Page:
Best practice to a perfect depth setting?

Just want to figure out either what I’m doing wrong here, or if something is slightly out of whack on my X-Carve. Here’s what I did:

Took a 1/8" thick piece of wood, measured it with a digital micrometer for thickness, entered all info in the easel software, Zeroed out the X and Y coordinates, set Z to where the spindle was barely touching the wood. Cut a skull out of it.

Took a 1/4" thick piece of wood, measured it with a digital micrometer for thickness, entered all info in the easel software, cut a spot in the wood for the skull to sit in. Zeroed out the X and Y coordinates, set Z to where the spindle was barely touching the wood. Used the measurement from the ‘skull wood’ to set depth of cut in Easel.

Well, it’s about 1/16" too deep. Still looks cool, but this was one of those things I’m measuring before I go crazy with projects - how accurate can I get things. And this isn’t very good IMHO.

Can someone recommend a better way to do this? Or an adjustment to make? Size of item was pretty small too - 2.75" diameter circle with a 2" x 1.5" or so skull in the middle.

Can you measure the amount the Z axis moves if you jog it 1 inch (with spindle off)? Check to be sure it actually moves exactly one inch then repeat the measurement a few time to be sure it works every time. Also do this test with the Z axis moving on different portions of the threaded rod to be sure some parts are not binding and causing it to miss steps.

Also be sure the set screws on the Z motor shaft are tight and the pulley is not slipping (use a sharpie to draw a line across the shaft and the pulley so you can see if it slips any)

When you cut out the first piece, did it cut about 1/32" into the wasteboard? If so, that’s a good indication that you need to calibrate your Z-axis. If you have a dial indicator, you should be able to make a mount to attach it to the tapped M4 holes on the side of the spindle. That will allow you to check how much it’s actually traveling, and let you calibrate the number of steps/mm.

Did you cut both parts on the same spot on your wasteboard? I’ve noticed a .050" height difference in different areas of mine, so that may account for a little bit of error on yours as well.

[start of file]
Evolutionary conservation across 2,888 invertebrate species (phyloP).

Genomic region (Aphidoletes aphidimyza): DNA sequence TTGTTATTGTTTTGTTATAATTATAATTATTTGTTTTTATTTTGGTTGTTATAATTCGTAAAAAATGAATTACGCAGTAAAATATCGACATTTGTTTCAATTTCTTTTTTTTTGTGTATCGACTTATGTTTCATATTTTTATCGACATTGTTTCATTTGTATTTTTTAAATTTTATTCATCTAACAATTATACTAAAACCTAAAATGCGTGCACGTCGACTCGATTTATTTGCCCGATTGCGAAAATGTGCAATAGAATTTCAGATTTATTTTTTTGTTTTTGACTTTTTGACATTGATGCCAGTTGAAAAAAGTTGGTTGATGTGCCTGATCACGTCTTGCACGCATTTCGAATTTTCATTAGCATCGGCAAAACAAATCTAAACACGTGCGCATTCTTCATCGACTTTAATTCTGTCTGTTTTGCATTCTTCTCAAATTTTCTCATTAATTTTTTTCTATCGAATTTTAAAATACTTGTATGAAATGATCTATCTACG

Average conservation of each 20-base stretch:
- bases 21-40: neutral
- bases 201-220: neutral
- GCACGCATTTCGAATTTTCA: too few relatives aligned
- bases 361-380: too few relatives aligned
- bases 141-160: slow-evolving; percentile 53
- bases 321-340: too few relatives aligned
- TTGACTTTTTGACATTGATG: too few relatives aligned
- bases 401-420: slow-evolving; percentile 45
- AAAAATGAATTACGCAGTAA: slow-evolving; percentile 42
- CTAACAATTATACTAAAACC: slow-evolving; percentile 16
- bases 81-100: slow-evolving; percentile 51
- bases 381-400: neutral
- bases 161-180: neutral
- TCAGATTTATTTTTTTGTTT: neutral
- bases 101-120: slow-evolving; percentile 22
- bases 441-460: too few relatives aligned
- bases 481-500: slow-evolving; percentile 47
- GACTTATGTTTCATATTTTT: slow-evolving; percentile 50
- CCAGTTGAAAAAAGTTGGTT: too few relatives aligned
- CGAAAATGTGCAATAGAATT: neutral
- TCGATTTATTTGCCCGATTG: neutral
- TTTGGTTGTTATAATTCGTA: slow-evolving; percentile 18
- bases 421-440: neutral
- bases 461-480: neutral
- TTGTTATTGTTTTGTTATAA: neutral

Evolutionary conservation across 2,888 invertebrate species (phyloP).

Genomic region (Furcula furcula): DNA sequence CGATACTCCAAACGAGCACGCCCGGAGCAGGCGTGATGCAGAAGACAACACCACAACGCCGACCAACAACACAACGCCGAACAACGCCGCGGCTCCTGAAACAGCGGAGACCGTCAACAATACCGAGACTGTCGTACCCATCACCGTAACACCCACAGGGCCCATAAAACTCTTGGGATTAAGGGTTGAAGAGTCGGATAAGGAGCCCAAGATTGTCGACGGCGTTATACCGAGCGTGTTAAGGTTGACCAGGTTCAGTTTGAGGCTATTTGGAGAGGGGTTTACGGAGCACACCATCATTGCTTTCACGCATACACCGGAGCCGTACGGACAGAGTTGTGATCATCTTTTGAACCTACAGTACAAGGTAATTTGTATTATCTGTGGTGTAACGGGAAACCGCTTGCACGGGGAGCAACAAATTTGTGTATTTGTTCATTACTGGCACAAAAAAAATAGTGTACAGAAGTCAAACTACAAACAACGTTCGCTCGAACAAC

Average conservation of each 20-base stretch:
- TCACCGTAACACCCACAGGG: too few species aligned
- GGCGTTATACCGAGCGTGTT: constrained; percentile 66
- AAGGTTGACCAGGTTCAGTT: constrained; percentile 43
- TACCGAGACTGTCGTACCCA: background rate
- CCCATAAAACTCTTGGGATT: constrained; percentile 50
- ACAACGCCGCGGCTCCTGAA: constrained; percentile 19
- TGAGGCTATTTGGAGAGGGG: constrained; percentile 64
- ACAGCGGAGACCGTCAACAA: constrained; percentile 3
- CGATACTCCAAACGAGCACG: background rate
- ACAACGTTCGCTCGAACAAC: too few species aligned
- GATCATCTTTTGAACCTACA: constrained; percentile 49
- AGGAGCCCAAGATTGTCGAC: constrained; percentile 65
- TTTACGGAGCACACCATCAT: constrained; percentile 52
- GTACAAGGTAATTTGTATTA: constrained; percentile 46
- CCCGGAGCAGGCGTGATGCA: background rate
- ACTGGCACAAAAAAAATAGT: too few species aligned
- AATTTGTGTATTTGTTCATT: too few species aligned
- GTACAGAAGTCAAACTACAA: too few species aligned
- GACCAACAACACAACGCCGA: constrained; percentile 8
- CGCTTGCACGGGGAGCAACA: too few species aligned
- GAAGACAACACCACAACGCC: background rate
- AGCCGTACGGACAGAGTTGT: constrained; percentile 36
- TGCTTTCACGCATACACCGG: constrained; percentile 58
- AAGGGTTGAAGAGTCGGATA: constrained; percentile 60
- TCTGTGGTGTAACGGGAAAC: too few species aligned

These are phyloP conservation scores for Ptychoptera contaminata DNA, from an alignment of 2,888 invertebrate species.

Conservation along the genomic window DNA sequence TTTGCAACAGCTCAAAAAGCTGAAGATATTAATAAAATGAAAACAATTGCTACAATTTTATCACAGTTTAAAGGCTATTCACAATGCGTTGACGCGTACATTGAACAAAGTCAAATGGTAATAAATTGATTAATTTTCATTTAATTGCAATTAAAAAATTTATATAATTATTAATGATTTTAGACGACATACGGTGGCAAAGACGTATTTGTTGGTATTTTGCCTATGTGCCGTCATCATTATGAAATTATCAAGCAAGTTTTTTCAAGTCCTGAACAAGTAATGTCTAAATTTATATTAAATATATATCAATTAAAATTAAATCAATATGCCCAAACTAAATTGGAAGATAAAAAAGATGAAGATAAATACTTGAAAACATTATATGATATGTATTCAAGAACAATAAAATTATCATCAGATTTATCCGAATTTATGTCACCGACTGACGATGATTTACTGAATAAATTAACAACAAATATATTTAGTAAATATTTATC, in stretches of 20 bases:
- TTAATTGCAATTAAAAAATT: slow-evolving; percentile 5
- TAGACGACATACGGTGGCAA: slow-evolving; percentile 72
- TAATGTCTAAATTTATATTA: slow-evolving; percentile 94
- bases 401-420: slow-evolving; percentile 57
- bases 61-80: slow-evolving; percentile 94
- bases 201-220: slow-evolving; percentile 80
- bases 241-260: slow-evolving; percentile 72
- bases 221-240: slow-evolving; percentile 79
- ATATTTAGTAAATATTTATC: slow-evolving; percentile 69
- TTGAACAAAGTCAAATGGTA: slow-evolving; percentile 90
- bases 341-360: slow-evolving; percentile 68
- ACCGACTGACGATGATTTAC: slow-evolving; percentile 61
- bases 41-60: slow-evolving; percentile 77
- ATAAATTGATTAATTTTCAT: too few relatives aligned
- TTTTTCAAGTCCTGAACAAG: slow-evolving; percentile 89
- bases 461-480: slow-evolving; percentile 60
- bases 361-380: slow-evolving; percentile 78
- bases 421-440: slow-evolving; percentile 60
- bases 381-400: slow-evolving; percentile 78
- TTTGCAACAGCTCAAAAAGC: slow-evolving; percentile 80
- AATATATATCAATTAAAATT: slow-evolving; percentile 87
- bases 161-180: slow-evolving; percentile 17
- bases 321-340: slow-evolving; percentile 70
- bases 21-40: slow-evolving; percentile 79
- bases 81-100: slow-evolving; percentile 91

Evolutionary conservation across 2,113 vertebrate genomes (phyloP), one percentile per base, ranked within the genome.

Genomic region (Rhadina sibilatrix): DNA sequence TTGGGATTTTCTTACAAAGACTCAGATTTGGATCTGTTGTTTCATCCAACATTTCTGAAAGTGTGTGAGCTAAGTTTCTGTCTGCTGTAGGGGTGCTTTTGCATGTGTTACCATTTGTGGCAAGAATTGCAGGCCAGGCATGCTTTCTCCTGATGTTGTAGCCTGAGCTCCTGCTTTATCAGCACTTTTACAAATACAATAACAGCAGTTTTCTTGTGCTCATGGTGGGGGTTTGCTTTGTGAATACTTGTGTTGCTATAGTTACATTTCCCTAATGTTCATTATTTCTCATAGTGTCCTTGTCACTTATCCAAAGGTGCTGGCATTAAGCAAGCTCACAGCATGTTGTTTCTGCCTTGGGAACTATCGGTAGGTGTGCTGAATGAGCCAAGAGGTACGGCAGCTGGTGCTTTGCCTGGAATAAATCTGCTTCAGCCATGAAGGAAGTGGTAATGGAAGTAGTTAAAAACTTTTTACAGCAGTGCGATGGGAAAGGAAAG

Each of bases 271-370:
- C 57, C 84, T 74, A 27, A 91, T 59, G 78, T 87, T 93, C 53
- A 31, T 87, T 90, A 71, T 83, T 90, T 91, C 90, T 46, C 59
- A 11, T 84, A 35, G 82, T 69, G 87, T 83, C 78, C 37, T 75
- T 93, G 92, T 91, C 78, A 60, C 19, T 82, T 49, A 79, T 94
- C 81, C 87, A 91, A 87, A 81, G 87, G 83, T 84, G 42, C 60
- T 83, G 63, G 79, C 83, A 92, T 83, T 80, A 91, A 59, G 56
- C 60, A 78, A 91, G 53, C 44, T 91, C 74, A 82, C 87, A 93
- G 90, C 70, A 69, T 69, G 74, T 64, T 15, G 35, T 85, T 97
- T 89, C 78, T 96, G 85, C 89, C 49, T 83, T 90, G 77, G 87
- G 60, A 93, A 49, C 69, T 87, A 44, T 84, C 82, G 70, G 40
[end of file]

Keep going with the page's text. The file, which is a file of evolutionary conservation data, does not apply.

Beyond that, @AllenMassey’s post has some good ideas about how to check for problems that may cause it to lose steps. They may not help since you went too deep instead of shallow, but it’s worth looking at.

When I need everything to be super-precise on a woodworking project, this is what I’ll do: First, put down some scrap, then make a pocket in it to hold down my workpiece. That way I know that the pocket is 100% level with regards to the router.

Second, I’ll do a surfacing pass on the workpiece once it’s in the pocket, so that I know it’s now an exact thickness, and the top will also be level with regards to the router.

That’s assuming that your machine is dialed-in and giving you repeatable results.

1 Like

Appreciate the info everyone. Took some scrap and made a level pocket in it for smaller pieces, for large stuff I’m not really going to worry that much about it. Everything was nice and tight on my X-Carve, it’s just my waste board was off by a fraction on one end and also had a very small (maybe 1/32nd) hump in it. For the size of the board, it’s not horrible.


One thing I just learned is it also depends on the BIT size. I ran a project similar to what your talking about. I figured since it was “detailed” I would use at 30* v-Bit. I set the depth of what I wanted, but it was still cutting DEEPER than I needed - the reason is the width of the pass necessary to achieve the cut.

Here is a link to a video on Youtube that kind of explains it - dry in some areas - but watch what he’s talking about in the “O” section. You will see what may be the problem of using the narrow bit vs a wider bit.

It wasn’t something I hadn’t really paid much attention to until it really counted - and then I had to re do it again… and then again, and then finally looked up the mistake to finally do it the las time LOL…

Basically what it shows is that to obtain the “width” it needs to go deeper with narrow bit.

Hope this helps

Another suggestion for monitoring slippage, you can use “slippage mark paint” which is extensively used by the military. Real easy to see.